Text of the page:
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Identification and characterization of larval and adult anopheline mosquito habitats in the Republic of Korea: potential use of remotely sensed data to estimate mosquito distributions

Author(s): Sithiprasasna Ratana | Ja Lee Won | Ugsang Donald | Linthicum Kenneth

Journal: International Journal of Health Geographics
ISSN 1476-072X

Volume: 4;
Issue: 1;
Start page: 17;
Date: 2005;
Original page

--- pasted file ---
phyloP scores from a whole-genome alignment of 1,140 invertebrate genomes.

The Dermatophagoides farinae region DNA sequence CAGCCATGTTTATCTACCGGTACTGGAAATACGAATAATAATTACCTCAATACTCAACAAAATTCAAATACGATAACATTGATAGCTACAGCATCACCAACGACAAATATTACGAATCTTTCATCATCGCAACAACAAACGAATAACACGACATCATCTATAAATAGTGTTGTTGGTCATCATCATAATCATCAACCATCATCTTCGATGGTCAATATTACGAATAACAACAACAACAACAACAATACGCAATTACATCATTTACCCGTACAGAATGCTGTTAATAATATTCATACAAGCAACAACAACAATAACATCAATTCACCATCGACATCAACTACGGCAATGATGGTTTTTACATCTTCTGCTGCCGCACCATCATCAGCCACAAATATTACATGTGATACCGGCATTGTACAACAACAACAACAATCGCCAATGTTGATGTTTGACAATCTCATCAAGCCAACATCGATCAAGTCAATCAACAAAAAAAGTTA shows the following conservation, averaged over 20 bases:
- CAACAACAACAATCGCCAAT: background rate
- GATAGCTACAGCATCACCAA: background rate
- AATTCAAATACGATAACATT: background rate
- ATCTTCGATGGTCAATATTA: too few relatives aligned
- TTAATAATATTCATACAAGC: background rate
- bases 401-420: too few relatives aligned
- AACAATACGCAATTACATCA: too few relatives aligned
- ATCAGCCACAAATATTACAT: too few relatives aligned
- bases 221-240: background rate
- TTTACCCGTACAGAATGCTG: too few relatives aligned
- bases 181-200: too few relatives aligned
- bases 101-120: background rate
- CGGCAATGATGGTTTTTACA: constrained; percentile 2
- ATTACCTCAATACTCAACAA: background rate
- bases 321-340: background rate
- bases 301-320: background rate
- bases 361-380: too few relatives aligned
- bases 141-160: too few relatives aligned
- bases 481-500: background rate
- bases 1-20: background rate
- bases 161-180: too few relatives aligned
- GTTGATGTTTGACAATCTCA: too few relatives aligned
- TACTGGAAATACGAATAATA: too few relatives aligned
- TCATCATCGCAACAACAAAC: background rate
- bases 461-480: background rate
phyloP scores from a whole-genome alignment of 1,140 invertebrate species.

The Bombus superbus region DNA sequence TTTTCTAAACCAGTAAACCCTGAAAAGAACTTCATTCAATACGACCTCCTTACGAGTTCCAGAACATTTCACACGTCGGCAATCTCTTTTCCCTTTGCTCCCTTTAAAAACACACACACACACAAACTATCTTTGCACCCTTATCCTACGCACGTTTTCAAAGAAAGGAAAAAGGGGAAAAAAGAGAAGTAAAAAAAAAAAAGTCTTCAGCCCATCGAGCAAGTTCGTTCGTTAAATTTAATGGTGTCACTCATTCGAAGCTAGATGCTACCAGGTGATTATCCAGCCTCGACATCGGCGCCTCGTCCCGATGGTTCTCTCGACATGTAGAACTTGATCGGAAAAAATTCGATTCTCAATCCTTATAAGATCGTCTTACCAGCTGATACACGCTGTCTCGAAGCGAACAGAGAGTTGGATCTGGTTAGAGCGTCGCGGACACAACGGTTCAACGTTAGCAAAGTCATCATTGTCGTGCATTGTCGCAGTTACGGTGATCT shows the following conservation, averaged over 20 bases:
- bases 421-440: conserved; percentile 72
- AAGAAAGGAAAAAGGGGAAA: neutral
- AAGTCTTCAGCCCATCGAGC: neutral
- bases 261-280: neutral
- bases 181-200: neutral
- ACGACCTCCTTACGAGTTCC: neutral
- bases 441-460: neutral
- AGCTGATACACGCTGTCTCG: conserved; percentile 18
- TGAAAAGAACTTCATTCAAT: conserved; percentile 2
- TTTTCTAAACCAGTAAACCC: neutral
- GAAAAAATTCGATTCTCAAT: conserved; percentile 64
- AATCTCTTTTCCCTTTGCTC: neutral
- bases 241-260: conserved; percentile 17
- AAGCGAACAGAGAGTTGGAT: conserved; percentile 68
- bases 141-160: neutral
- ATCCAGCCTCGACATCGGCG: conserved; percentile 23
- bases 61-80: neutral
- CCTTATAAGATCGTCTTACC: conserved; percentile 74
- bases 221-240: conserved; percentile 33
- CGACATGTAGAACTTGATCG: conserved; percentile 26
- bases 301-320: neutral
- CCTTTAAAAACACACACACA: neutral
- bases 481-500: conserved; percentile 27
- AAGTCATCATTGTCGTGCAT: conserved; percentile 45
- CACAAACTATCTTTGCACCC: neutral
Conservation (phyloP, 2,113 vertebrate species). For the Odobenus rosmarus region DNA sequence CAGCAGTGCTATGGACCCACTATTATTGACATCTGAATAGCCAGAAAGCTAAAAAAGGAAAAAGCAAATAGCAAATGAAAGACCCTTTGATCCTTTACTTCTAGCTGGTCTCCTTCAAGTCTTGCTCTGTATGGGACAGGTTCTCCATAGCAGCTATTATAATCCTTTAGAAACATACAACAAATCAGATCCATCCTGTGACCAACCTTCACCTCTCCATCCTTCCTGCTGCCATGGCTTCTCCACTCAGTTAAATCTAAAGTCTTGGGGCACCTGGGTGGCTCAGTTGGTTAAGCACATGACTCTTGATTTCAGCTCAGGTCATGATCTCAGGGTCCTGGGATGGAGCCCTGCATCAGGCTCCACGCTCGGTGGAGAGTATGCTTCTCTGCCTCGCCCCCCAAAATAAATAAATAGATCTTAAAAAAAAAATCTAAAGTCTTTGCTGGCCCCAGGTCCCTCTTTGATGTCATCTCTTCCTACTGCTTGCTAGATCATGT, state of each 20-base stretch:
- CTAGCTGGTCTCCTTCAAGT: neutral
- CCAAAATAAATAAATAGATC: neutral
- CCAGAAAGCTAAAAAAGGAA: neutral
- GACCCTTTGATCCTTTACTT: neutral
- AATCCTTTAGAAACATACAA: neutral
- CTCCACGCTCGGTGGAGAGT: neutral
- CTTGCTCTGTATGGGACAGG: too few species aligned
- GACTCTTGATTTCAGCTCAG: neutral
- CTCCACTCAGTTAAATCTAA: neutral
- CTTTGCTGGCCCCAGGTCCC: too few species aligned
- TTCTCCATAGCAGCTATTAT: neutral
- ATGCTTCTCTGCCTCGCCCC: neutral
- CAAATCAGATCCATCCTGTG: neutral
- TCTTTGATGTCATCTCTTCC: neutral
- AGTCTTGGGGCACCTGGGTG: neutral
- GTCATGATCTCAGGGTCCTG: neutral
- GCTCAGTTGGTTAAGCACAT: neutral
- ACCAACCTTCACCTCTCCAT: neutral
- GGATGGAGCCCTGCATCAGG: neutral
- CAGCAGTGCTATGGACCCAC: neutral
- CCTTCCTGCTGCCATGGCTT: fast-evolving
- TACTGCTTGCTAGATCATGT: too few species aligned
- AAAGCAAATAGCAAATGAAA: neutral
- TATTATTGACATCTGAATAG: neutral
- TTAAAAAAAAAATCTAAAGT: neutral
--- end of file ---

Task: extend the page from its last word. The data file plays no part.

Abstract Background Plasmodium vivax malaria reemerged in the Republic of Korea in 1993, with more than 2,000 cases reported in the northwestern part of the country over the last 10 years. To better assess the risk of malaria transmission we conducted a surveillance study to identify and characterize the habitats that produce potential Anopheles vector mosquitoes. Immature and adult mosquito collection data were incorporated into a Geographic Information System (GIS) along with remotely sensed satellite imagery, and imagery classified to land use to determine if remote sensing data could be used to estimate mosquito habitats. Results More than 2,100 anopheline larvae were collected and mapped from 186 immature habitats, which were categorized into 9 types. Anopheles sinensis was the most commonly collected species, representing more than 97% of the specimens, followed by Anopheles pullus 1.0%, Anopheles lesteri 1.0%, and Anopheles sineroides 0.8%. Anopheles sinensis, pullus, and lesteri were found most frequently in rice paddies followed by: ditches, flooded areas, ground pools, wheel tracks, swamps, irrigation canals, and stream margins. Anopheles sineroides was found most commonly in flooded areas. Supervised classification was conducted on a LANDSAT 7 ETM+ image to identify 5–6 land-use classes that were considered to be of interest. The spatial distribution of the larval mosquito collections was overlaid on the land-use image derived from the LANDSAT image, and the number of mosquitoes habitats in each class calculated. On Ganghwa Island 67% of the immature habitats containing Anopheles sinensis were in the Paddy land-use class, although the class only represented 17% of the land area. In Paju District 53% of the immature habitats containing Anopheles sinensis were in the Paddy land-use class which represented only 9 % of the area of the district. There was significant (p < 0.05) correlation between habitats containing all four species and land use on Ganghwa Island; however, only Anopheles sinensis was significantly correlated with land-use in Paju District. In Ganghwa Island almost 50% of the Anopheles sinensis adults were collected in the paddy land-use class, and there was a positive correlation between larval and adult distributions. However, in Paju District adult Anopheles sinensis adults were most commonly collected in the Bare land-use class and only 17% collected in the Paddy class. There was a negative correlation between larval and adult distributions. Conclusion Immature habitats most commonly associated with Anopheles sinensis, Anopheles pullus, Anopheles sineroides and Anopheles lesteri were flooded rice paddies. Adult Anopheles sinensis, the most commonly collected anopheline, were found closely associated with rice habitats on Ganghwa Island but not in Paju District. Both QuickBird and LANDSAT satellite data were used to display spatial data in the form of geographic coverage and descriptive information in the form of relational databases associated with the mapped features. Supervised classification of LANDSAT imagery permitted good separation between Paddy, Forest, and Water land-use classes. The immature collections of Anopheles sinensis were significantly correlated with land-use as determined in the land-use classification in both Ganghwa Island and Paju District. These data suggest that classified remotely sensed data could potentially be used to estimate the distribution of immature and adult mosquito populations in the Republic of Korea.

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